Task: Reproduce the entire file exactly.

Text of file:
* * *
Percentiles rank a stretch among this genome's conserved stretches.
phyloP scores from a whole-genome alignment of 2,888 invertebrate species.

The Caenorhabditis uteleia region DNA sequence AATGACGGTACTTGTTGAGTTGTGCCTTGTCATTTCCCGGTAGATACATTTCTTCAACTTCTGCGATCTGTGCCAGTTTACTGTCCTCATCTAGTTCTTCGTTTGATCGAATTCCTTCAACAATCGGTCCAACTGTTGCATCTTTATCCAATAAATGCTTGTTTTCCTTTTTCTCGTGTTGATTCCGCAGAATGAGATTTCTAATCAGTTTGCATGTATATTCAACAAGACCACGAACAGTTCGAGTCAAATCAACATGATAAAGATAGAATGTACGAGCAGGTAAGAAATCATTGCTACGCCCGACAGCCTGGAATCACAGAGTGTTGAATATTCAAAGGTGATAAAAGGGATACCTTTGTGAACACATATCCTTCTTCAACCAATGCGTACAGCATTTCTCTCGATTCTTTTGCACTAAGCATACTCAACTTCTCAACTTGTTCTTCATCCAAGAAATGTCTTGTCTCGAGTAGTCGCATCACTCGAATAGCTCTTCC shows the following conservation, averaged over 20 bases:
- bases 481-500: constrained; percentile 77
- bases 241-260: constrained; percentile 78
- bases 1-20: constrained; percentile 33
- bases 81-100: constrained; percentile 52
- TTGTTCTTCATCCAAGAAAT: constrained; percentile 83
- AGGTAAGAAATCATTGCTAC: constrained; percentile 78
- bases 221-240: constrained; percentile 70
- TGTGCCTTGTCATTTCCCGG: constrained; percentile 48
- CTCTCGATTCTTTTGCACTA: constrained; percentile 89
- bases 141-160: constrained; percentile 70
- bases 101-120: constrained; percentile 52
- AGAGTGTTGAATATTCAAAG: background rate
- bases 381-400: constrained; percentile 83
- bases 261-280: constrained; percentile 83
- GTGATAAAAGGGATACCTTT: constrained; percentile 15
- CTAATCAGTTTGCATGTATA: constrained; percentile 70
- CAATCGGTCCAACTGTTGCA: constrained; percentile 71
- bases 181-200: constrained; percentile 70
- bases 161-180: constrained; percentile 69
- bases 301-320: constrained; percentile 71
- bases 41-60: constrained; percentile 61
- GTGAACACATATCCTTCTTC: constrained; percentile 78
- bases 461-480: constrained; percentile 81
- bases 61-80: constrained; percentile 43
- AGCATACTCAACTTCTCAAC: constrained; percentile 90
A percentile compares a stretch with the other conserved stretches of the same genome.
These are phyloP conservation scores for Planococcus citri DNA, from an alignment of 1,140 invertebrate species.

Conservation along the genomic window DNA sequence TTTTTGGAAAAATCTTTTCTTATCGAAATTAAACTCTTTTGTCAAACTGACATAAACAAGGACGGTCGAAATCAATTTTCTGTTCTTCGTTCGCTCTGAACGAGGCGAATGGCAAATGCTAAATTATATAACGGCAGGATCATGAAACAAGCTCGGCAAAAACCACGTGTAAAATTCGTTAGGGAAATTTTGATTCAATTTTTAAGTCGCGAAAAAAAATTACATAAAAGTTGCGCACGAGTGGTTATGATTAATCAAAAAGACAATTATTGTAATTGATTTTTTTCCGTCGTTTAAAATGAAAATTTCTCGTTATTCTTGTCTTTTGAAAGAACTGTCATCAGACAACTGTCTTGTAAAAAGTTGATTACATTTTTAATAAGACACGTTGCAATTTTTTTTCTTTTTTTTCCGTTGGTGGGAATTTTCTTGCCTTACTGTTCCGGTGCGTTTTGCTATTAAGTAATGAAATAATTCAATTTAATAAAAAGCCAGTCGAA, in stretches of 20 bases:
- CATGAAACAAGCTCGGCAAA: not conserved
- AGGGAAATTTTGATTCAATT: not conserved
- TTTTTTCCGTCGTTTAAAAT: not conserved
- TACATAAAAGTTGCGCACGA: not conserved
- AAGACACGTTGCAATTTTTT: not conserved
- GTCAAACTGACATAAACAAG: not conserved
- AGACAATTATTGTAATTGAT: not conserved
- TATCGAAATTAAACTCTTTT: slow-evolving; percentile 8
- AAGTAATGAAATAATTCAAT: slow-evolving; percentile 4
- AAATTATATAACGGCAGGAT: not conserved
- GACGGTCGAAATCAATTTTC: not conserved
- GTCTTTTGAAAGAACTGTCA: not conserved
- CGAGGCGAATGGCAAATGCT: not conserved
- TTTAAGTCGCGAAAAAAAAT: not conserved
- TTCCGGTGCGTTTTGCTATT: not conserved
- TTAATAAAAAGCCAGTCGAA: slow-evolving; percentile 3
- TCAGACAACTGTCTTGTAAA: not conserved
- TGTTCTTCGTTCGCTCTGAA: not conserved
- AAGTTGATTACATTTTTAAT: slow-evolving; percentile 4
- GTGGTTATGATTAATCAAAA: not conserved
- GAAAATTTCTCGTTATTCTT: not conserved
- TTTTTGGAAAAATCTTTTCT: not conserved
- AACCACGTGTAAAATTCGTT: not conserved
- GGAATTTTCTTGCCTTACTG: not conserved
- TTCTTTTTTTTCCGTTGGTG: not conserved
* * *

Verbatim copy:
Percentiles rank a stretch among this genome's conserved stretches.
phyloP scores from a whole-genome alignment of 2,888 invertebrate species.

The Caenorhabditis uteleia region DNA sequence AATGACGGTACTTGTTGAGTTGTGCCTTGTCATTTCCCGGTAGATACATTTCTTCAACTTCTGCGATCTGTGCCAGTTTACTGTCCTCATCTAGTTCTTCGTTTGATCGAATTCCTTCAACAATCGGTCCAACTGTTGCATCTTTATCCAATAAATGCTTGTTTTCCTTTTTCTCGTGTTGATTCCGCAGAATGAGATTTCTAATCAGTTTGCATGTATATTCAACAAGACCACGAACAGTTCGAGTCAAATCAACATGATAAAGATAGAATGTACGAGCAGGTAAGAAATCATTGCTACGCCCGACAGCCTGGAATCACAGAGTGTTGAATATTCAAAGGTGATAAAAGGGATACCTTTGTGAACACATATCCTTCTTCAACCAATGCGTACAGCATTTCTCTCGATTCTTTTGCACTAAGCATACTCAACTTCTCAACTTGTTCTTCATCCAAGAAATGTCTTGTCTCGAGTAGTCGCATCACTCGAATAGCTCTTCC shows the following conservation, averaged over 20 bases:
- bases 481-500: constrained; percentile 77
- bases 241-260: constrained; percentile 78
- bases 1-20: constrained; percentile 33
- bases 81-100: constrained; percentile 52
- TTGTTCTTCATCCAAGAAAT: constrained; percentile 83
- AGGTAAGAAATCATTGCTAC: constrained; percentile 78
- bases 221-240: constrained; percentile 70
- TGTGCCTTGTCATTTCCCGG: constrained; percentile 48
- CTCTCGATTCTTTTGCACTA: constrained; percentile 89
- bases 141-160: constrained; percentile 70
- bases 101-120: constrained; percentile 52
- AGAGTGTTGAATATTCAAAG: background rate
- bases 381-400: constrained; percentile 83
- bases 261-280: constrained; percentile 83
- GTGATAAAAGGGATACCTTT: constrained; percentile 15
- CTAATCAGTTTGCATGTATA: constrained; percentile 70
- CAATCGGTCCAACTGTTGCA: constrained; percentile 71
- bases 181-200: constrained; percentile 70
- bases 161-180: constrained; percentile 69
- bases 301-320: constrained; percentile 71
- bases 41-60: constrained; percentile 61
- GTGAACACATATCCTTCTTC: constrained; percentile 78
- bases 461-480: constrained; percentile 81
- bases 61-80: constrained; percentile 43
- AGCATACTCAACTTCTCAAC: constrained; percentile 90
A percentile compares a stretch with the other conserved stretches of the same genome.
These are phyloP conservation scores for Planococcus citri DNA, from an alignment of 1,140 invertebrate species.

Conservation along the genomic window DNA sequence TTTTTGGAAAAATCTTTTCTTATCGAAATTAAACTCTTTTGTCAAACTGACATAAACAAGGACGGTCGAAATCAATTTTCTGTTCTTCGTTCGCTCTGAACGAGGCGAATGGCAAATGCTAAATTATATAACGGCAGGATCATGAAACAAGCTCGGCAAAAACCACGTGTAAAATTCGTTAGGGAAATTTTGATTCAATTTTTAAGTCGCGAAAAAAAATTACATAAAAGTTGCGCACGAGTGGTTATGATTAATCAAAAAGACAATTATTGTAATTGATTTTTTTCCGTCGTTTAAAATGAAAATTTCTCGTTATTCTTGTCTTTTGAAAGAACTGTCATCAGACAACTGTCTTGTAAAAAGTTGATTACATTTTTAATAAGACACGTTGCAATTTTTTTTCTTTTTTTTCCGTTGGTGGGAATTTTCTTGCCTTACTGTTCCGGTGCGTTTTGCTATTAAGTAATGAAATAATTCAATTTAATAAAAAGCCAGTCGAA, in stretches of 20 bases:
- CATGAAACAAGCTCGGCAAA: not conserved
- AGGGAAATTTTGATTCAATT: not conserved
- TTTTTTCCGTCGTTTAAAAT: not conserved
- TACATAAAAGTTGCGCACGA: not conserved
- AAGACACGTTGCAATTTTTT: not conserved
- GTCAAACTGACATAAACAAG: not conserved
- AGACAATTATTGTAATTGAT: not conserved
- TATCGAAATTAAACTCTTTT: slow-evolving; percentile 8
- AAGTAATGAAATAATTCAAT: slow-evolving; percentile 4
- AAATTATATAACGGCAGGAT: not conserved
- GACGGTCGAAATCAATTTTC: not conserved
- GTCTTTTGAAAGAACTGTCA: not conserved
- CGAGGCGAATGGCAAATGCT: not conserved
- TTTAAGTCGCGAAAAAAAAT: not conserved
- TTCCGGTGCGTTTTGCTATT: not conserved
- TTAATAAAAAGCCAGTCGAA: slow-evolving; percentile 3
- TCAGACAACTGTCTTGTAAA: not conserved
- TGTTCTTCGTTCGCTCTGAA: not conserved
- AAGTTGATTACATTTTTAAT: slow-evolving; percentile 4
- GTGGTTATGATTAATCAAAA: not conserved
- GAAAATTTCTCGTTATTCTT: not conserved
- TTTTTGGAAAAATCTTTTCT: not conserved
- AACCACGTGTAAAATTCGTT: not conserved
- GGAATTTTCTTGCCTTACTG: not conserved
- TTCTTTTTTTTCCGTTGGTG: not conserved